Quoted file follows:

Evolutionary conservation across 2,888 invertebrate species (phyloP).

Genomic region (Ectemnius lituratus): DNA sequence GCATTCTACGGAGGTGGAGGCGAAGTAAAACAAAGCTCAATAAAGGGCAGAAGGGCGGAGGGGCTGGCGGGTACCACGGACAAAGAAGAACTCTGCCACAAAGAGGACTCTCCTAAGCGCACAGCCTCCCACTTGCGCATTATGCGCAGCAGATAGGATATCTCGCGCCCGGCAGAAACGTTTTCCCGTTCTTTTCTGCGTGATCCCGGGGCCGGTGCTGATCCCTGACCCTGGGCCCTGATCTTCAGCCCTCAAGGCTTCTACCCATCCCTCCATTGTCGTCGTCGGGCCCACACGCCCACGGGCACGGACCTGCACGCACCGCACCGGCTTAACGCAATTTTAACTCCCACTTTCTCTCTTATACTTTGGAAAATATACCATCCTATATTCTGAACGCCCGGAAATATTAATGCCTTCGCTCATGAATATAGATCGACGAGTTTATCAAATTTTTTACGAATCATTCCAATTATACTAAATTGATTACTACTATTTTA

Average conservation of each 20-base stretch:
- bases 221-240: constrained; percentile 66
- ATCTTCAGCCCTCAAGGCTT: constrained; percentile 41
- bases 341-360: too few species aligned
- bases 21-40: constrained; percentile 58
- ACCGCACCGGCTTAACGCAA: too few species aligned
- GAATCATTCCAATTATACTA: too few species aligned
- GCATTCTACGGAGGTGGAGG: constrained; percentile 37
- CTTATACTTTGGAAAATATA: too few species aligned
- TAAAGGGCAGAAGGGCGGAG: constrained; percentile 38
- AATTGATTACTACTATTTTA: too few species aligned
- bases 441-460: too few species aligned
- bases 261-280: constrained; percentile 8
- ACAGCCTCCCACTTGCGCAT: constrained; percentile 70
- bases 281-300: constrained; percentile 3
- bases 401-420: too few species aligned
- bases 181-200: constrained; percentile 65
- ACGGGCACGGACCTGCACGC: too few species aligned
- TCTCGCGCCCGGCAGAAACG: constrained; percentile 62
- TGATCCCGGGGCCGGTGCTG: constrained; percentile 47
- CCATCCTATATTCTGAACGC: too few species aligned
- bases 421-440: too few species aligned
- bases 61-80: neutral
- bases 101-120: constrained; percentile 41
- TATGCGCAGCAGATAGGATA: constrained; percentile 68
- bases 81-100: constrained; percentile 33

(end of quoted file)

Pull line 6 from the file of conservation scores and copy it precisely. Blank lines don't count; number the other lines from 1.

- bases 341-360: too few species aligned